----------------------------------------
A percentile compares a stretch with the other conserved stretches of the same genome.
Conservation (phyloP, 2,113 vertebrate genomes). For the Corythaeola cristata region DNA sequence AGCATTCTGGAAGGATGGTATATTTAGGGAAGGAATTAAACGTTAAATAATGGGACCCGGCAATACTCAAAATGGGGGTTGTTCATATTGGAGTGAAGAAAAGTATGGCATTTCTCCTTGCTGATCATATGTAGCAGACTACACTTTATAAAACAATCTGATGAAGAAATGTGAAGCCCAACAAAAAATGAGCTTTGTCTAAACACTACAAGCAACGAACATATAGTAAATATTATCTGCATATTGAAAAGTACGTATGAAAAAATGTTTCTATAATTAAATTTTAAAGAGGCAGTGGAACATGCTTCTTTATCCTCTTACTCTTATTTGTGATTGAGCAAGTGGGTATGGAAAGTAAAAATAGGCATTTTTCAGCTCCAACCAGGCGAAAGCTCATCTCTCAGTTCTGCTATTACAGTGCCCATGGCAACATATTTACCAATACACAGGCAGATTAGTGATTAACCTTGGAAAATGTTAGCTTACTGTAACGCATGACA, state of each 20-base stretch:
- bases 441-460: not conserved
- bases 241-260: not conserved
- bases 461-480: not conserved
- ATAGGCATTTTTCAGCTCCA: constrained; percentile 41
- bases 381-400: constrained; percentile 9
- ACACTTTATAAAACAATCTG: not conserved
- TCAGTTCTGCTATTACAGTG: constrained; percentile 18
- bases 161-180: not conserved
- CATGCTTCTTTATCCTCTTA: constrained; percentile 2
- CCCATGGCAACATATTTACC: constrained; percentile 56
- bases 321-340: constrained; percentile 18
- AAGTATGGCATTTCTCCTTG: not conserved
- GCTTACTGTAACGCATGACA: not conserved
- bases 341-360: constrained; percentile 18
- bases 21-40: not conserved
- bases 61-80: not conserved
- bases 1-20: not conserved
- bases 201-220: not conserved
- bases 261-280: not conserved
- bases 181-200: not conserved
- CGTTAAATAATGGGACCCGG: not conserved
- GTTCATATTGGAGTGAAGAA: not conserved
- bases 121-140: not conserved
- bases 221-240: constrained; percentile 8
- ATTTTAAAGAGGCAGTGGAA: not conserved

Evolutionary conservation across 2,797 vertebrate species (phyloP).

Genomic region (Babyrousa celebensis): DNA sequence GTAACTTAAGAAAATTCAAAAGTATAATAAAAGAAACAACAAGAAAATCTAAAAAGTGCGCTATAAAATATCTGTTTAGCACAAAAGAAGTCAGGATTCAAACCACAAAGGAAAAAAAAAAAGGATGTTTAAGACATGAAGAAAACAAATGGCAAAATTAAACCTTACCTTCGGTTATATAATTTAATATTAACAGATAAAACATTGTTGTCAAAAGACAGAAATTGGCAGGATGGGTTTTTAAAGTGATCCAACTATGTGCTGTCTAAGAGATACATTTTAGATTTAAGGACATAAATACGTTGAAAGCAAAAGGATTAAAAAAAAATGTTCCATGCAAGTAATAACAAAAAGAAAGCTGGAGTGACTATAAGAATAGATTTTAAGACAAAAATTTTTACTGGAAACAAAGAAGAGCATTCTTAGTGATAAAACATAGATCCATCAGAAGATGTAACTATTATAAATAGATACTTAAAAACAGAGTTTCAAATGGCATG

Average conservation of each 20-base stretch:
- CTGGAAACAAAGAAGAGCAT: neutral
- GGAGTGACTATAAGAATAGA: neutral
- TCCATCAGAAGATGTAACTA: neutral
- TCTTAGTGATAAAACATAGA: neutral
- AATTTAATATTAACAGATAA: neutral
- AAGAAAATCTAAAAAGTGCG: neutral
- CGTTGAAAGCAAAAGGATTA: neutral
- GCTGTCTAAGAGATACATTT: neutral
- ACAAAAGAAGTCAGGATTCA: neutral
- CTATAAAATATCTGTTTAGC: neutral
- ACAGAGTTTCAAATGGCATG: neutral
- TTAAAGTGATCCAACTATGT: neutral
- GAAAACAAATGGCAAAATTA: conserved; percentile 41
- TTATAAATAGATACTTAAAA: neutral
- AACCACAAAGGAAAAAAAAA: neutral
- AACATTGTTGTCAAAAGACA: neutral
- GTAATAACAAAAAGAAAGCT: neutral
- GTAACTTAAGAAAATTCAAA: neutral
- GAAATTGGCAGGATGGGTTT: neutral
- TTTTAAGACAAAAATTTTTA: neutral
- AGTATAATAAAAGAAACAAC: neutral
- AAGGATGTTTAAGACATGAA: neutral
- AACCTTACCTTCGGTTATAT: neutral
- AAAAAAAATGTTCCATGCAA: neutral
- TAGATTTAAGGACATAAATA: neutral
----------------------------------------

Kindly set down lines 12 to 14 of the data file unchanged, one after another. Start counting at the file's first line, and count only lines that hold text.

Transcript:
- CCCATGGCAACATATTTACC: constrained; percentile 56
- bases 321-340: constrained; percentile 18
- AAGTATGGCATTTCTCCTTG: not conserved